With a reputation as a difficult species to maintain in captivity, Luciocephalus pulcher is recommended only to those enthusiasts able to provide the specialist diet and care it requires for its long-term health. Highly piscivorous and notoriously difficult to wean off live foods, L. pulcher is a perfectly adapted niche predator. It possesses one of the most protrusible jaws of all fish, having the ability to extend its mouthparts to around a third of its body length. This allows it to consume prey items almost half its own size. It lies in wait, motionless, and highly camouflaged until a suitable victim (usually a smaller fish) is within range. In the blink of an eye, it lunges forward, literally engulfing the unfortunate quarry with its enormous mouth.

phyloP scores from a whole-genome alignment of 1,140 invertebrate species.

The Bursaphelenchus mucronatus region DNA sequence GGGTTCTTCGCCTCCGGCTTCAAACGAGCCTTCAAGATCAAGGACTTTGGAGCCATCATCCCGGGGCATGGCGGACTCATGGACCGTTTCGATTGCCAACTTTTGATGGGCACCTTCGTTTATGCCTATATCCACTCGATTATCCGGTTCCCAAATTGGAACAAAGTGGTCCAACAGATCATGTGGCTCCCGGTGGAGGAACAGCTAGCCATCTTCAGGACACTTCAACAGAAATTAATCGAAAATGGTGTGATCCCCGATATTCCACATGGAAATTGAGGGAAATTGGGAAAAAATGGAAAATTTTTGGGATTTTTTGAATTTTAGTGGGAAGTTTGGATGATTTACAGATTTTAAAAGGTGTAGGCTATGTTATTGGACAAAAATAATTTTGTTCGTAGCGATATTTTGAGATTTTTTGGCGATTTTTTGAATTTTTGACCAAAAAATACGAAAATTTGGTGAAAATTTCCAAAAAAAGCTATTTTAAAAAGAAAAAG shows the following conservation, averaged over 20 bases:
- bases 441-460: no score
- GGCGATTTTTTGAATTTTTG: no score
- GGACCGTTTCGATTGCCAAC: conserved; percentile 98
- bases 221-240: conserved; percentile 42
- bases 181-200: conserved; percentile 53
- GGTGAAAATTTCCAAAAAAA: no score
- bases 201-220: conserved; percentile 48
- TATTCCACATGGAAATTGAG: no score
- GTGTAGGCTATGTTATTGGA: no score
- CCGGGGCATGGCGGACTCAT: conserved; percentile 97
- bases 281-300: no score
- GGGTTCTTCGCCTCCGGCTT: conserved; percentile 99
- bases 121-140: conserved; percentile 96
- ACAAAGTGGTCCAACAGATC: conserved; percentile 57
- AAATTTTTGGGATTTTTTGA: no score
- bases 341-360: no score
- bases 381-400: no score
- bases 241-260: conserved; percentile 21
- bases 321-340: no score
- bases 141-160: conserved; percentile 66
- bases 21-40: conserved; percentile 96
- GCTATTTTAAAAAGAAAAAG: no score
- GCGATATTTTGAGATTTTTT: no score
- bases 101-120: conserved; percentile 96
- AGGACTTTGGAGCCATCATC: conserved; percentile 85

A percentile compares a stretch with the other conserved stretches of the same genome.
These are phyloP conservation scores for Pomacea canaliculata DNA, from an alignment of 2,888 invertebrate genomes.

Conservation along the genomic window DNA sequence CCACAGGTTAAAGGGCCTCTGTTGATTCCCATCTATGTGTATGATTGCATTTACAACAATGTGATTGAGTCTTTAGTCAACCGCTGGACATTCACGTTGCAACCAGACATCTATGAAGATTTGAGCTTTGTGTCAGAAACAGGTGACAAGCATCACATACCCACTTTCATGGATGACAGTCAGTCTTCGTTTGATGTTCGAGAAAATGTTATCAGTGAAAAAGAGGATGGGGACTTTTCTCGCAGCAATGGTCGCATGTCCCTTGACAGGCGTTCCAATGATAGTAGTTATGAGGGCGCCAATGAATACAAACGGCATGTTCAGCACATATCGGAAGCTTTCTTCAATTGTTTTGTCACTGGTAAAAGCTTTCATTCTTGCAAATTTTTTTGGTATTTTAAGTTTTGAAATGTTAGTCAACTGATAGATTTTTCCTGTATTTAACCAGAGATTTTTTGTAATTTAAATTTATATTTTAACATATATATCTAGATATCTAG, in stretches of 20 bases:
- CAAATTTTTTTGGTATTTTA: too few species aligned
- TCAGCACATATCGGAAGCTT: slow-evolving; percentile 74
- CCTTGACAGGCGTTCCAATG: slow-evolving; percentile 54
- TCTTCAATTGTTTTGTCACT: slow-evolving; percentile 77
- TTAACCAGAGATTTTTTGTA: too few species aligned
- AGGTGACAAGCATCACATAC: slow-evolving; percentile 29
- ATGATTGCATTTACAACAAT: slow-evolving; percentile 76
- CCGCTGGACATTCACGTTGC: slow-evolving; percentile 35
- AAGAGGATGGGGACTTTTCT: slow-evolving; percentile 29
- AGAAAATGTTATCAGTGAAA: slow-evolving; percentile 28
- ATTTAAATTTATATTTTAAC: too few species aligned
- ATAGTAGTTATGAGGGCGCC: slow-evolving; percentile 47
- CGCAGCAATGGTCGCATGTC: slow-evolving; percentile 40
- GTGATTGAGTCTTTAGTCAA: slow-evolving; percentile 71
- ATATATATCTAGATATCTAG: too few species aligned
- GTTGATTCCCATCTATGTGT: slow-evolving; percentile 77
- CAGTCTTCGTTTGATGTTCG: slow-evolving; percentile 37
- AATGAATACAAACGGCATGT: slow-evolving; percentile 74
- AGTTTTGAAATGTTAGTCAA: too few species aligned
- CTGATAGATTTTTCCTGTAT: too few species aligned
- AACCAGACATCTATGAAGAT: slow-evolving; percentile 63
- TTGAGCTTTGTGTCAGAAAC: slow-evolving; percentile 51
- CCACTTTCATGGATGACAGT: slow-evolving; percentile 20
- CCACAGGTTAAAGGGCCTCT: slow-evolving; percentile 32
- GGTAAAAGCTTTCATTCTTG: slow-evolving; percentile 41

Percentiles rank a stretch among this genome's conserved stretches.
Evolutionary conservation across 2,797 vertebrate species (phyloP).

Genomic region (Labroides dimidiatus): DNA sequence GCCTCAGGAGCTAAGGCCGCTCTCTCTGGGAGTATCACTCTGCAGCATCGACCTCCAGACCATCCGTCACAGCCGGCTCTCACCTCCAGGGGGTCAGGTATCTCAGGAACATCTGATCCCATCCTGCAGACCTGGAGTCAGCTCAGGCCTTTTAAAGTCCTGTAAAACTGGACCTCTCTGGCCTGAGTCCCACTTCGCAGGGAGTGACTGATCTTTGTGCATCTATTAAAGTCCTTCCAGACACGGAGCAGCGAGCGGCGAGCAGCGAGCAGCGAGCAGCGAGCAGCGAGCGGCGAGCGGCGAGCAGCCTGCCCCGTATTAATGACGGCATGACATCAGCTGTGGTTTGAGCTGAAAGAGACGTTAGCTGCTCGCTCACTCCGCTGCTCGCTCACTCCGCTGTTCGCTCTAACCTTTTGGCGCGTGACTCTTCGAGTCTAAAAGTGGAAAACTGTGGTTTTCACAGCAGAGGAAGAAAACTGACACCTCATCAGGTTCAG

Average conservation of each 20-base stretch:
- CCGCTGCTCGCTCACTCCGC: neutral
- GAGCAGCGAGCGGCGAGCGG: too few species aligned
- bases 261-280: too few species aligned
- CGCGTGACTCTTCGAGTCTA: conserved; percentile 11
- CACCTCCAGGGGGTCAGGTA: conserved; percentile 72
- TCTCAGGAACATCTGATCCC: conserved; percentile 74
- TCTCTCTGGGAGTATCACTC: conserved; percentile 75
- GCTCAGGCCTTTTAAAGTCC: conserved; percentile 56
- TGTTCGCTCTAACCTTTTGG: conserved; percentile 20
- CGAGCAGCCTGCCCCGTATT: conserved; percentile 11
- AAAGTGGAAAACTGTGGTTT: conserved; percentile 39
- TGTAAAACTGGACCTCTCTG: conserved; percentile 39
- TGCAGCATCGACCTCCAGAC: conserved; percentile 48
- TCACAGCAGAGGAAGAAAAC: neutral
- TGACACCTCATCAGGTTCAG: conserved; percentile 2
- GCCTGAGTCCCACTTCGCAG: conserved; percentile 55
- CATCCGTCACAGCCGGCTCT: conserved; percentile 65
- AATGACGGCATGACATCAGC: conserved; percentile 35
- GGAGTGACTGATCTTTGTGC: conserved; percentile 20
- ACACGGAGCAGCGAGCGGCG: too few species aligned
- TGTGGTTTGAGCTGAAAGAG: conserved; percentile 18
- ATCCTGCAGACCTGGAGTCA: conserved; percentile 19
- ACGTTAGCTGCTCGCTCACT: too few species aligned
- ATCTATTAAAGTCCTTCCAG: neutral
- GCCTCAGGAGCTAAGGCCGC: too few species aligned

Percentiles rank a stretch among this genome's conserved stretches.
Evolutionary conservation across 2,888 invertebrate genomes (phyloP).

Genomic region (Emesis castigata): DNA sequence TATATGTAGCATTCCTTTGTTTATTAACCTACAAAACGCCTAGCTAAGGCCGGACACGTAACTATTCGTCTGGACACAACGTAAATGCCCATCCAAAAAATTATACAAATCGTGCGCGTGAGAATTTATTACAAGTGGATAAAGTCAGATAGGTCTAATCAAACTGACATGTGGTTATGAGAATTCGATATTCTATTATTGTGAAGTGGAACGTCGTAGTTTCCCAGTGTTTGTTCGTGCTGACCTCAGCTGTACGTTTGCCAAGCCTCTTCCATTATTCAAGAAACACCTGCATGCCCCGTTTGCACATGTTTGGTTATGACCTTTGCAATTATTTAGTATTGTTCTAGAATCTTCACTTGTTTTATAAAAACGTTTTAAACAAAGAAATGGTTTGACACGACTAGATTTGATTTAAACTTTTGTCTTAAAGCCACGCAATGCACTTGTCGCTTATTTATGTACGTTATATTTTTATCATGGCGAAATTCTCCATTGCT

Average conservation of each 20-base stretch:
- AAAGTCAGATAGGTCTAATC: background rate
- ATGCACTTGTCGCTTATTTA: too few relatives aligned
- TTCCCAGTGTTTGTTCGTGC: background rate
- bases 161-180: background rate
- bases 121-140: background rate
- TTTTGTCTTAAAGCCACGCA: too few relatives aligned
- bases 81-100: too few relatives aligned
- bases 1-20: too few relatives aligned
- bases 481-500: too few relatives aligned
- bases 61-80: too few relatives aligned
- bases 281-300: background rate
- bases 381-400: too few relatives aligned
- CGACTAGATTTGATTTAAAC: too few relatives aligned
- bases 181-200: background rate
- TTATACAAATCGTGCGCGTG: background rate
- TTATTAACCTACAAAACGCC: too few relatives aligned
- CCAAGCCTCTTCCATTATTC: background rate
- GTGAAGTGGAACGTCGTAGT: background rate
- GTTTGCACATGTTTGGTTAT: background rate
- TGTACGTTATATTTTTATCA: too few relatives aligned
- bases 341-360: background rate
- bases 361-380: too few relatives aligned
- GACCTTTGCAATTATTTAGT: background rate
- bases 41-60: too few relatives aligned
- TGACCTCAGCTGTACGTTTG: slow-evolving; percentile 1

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Ho, Jonathan (31 December 2015). “Shoaling behaviour in the pygmy halfbeak Dermogenys collettei (Beloniformes: Zenarchopteridae): comparing populations from contrasting predation regimes”. The Raffles Bulletin of Zoology. 63: 237–24
Tan, H.H.(2020): Trigonostigma truncata, a new species of harlequin rasbora from Malay Peninsula (Teleostei: Danionidae). Raffles Bulletin of Zoology, 68: 421-433.
Vidthayanon, C., 2002. Peat swamp fishes of Thailand. Office of Environmental Policy and Planning, Bangkok, Thailand, 136 p
Šlechtová, V., J. Bohlen and A. Perdices, 2008 – Molecular Phylogenetics and Evolution 47(2): 812-831. Molecular phylogeny of the freshwater fish family Cobitidae (Cypriniformes: Teleostei): delimitation of genera, mitochondrial introgression and evolution of sexual dimorphism
Facinating! Thanks for your research and the great photos. I’m an aquarium hobbyist in the US with a special interest in Cyprinids(Trigonostigma, Rasbora, etc.). Would have loved to be there with you. Good luck in the future; it seems that conservation is desperately needed here as just about everywhere. Best wishes, Frank-